This sphere formation assay is similar to the neurosphere assays, where multipotent and self-renewing cells can be isolated from the central nervous system in mammals [1921]. Using this technique, the isolation of stem/progenitor cells from the vestibular and cochlear regions has been successfully performed [17,18,2229]. Otospheres have a capacity for self-renewal, express markers of the developing inner ear, such as Sox2 and Nestin, and are capable of differentiating into a variety of cell types of the inner ear, including hair cells, supporting cells and neurons.

Recent studies have shown that the capacity of otospheres for self-renewal and multipotency are regulated by the cell cycle and Wnt or Notch signaling [3032]. However, a comprehensive gene analysis has not yet been reported, and the detailed gene expression patterns regulating these abilities are generally unknown. Because stem/progenitor cells derived from various tissues share fundamental biological properties, it has been argued that these cells may share a subset of specific genes related to “stemness” [33,34]. These genes may also be expressed in a higher order pattern [35], even if they are not common genes known as universal markers of stem cells. Therefore, using a cDNA microarray, we compared the gene expression pattern of otospheres with that of the CSE and embryonic stem cells (ESCs) to clarify the unique transcriptional characteristics of otospheres as tissue-specific stem/progenitor cells.

Materials and methods

Study ethics

All experimental protocols were approved by the Animal Research Committee of the Kyoto University Graduate School of Medicine (Permit Number. Med Kyoto 13156) and performed according to the institutional guideline of Kyoto University. Sodium pentobarbital was used for euthanasia of all mice, and all efforts were made to minimize suffering. Animal care was provided by the Institute of Laboratory Animals of Kyoto University.

Animals and cochlear dissection

Newborn postnatal day 1 (P1) Institution of Cancer Research (ICR) mice were used for the study. For each experiment, the CSE was dissected from 10 mice as described previously [36] (Fig 1A). In brief, after being anesthetized and washed with 70% ethanol, the mice were decapitated and the temporal bones were dissected. Twenty cochleae were excised and the whole cochlear ducts were exposed by removing the bony capsule. The CSE was isolated by separating the spiral ligament and stria vascularis, and the isolated organs were transferred to a sterile dish containing cold Hanks’ Balanced Salt Solution (HBSS). Lgr5-EGFP-IRES-CreERT2 neonatal mice [37] was kindly provided by Dr. Tateya (Institute for Virus Research, Kyoto University).

Fig 1. Otosphere preparation from the cochlear sensory epithelium.

(A) A phase-contrast microscopic view of a neonatal mouse CSE. The scale bar represents 400 μm. (B) A time table for the culture of otospheres. (C) Otospheres formed from dissociated CSE via suspension culture for two days (arrowhead; solid type, arrow; hollow type). The scale bar represents 100 μm. (D, E) A high magnification view of the solid (D) and hollow (E) types of otospheres. The scale bar represents 10 μm. (F) The ratio of different sphere morphologies after 2, 4 and 8 days in the suspension culture. The major solid sphere population observed on DAY 2 was decreased on DAY 8. Conversely, the hollow sphere population increased on DAY 8. DAY 8 (+) or (-) means the presence or absence of the passaging of otospheres on DAY4. Fewer hollow spheres were observed in DAY 8 (+) condition (*p<0.01; Chi-square test). The ratio was obtained by the mean numbers of spheres in six plates in one experiment. (G-I) The otospheres before (G) and after (I) filtration using a cell strainer for the otospheres when they were cultured for four days after the first passage. The differences in size between the solid and hollow types of secondary otospheres are shown in (H). The hollow spheres were larger in diameter than the solid spheres (*p<0.01; Student’s t-test). The scale bar represents 200 μm in (G) and (I).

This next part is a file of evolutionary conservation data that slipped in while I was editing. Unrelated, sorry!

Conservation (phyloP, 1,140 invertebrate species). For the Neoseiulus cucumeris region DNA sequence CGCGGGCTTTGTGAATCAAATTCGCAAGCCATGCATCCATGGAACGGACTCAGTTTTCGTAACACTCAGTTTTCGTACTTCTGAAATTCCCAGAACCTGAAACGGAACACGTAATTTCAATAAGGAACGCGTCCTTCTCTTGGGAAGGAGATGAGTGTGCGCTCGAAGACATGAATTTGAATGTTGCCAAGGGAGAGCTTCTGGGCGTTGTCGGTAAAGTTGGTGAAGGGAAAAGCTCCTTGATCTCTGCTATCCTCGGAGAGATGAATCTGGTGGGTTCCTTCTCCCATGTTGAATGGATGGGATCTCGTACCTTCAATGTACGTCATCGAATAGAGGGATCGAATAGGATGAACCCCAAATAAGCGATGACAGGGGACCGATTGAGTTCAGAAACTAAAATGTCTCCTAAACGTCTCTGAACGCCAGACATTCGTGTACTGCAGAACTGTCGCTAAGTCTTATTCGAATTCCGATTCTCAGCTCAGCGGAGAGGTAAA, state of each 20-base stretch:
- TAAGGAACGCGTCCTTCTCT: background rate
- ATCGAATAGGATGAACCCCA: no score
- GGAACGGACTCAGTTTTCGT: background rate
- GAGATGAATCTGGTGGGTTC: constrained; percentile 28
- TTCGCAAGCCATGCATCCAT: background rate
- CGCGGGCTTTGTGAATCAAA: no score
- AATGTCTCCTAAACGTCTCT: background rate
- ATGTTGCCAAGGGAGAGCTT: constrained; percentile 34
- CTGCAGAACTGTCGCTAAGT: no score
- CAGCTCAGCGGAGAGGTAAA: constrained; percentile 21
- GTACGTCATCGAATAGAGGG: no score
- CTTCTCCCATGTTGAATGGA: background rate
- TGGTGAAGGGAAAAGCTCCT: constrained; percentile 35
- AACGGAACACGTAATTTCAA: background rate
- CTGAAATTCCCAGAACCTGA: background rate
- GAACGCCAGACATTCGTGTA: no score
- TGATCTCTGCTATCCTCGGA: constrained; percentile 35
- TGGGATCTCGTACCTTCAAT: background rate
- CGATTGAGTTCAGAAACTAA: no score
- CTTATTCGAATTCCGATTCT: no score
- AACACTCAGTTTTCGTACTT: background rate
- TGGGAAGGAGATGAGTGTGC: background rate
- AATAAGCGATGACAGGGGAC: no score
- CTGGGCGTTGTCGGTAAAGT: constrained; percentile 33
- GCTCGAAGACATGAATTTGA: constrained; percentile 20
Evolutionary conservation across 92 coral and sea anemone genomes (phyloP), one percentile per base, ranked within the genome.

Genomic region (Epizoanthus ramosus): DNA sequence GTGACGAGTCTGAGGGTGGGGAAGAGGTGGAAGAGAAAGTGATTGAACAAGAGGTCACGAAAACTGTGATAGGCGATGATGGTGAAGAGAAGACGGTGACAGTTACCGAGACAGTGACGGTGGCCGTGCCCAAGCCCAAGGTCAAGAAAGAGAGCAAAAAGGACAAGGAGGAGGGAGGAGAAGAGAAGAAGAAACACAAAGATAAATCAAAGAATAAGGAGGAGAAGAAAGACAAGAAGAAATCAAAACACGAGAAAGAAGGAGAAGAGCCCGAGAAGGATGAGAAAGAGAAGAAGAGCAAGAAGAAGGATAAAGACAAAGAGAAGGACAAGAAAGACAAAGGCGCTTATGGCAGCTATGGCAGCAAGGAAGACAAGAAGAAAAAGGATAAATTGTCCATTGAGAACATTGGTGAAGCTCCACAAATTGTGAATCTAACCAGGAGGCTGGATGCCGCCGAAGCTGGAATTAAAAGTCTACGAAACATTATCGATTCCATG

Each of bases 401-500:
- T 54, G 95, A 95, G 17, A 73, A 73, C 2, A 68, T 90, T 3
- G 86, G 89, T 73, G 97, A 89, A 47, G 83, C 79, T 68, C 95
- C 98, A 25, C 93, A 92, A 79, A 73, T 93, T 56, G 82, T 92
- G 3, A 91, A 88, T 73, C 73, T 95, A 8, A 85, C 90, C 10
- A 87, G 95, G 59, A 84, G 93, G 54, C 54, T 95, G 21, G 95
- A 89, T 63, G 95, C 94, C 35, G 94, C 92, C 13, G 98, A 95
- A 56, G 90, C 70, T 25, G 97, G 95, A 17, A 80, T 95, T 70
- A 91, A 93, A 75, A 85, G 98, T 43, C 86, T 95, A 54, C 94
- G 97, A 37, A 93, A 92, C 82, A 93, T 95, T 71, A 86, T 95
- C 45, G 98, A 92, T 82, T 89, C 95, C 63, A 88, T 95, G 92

Tissue dissociation and otosphere culture

The tissue processing and sphere formation were performed as described previously [36]. Four batches of CSE were transferred into 100 μl of 0.125% trypsin/EDTA (Thermo Fisher Scientific) in phosphate-buffered saline (PBS) and incubated for 15 minutes at 37°C. Enzymatic digestion was then blocked by adding 100 μl of a 5 mg/ml trypsin inhibitor (Sigma-Aldrich) and a 0.6 mg/ml DNase I solution (Sigma-Aldrich) in the sphere culture medium consisting of Dulbecco's modified Eagle’s medium/F12 mixed 1:1 (DMEM/F-12, Gibco, Thermo Fisher Scientific) supplemented with N2 and B27 (Gibco, Thermo Fisher Scientific), basic fibroblast growth factor (bFGF; 10 ng/ml, R&D systems, Biotechne), mouse insulin-like growth factor-1 (IGF1; 50 ng/ml, all growth factors obtained from R&D Systems), heparan sulfate (50 ng/ml, Sigma-Aldrich) and ampicillin (50 μg/ml, Sigma-Aldrich). Epidermal growth factor (EGF) was not used because the stemness of spheres can be negatively affected by EGF treatment [38]. The concentration of bFGF was optimized by our experiment at 10 ng/ml (S1 Fig).

The tissues were carefully triturated by pipetting 40 times with plastic pipette tips (10–200 μl; Greiner). The cell suspension was filtered through a 70 μm cell strainer (BD Falcon) into the wells of a six-well low attachment plate (Greiner). The remaining cells present on the first dish were washed out with 900 μl of sphere culture medium, and this medium was passed through the cell strainer into the same well of the second plate. The same manipulation was repeated with another 900 μl of medium. The cell suspension was cultured in an incubator at 37°C with 5% CO2. Primary otospheres were cultured for four or five days. For expansion, the otospheres were dissociated using 0.125% trypsin/EDTA for 15 minutes at 37°C, followed by mechanical dissociation involving 40 times of repeated pipetting with plastic pipette tips (10–200 μl). Then, the cell suspension was filtered through a 100 μm cell strainer (BD Falcon), and the cells were replated in a six-well low attachment plate and cultured for four or five days to obtain secondary otospheres. A time table of the cell culture is shown in Fig 1B.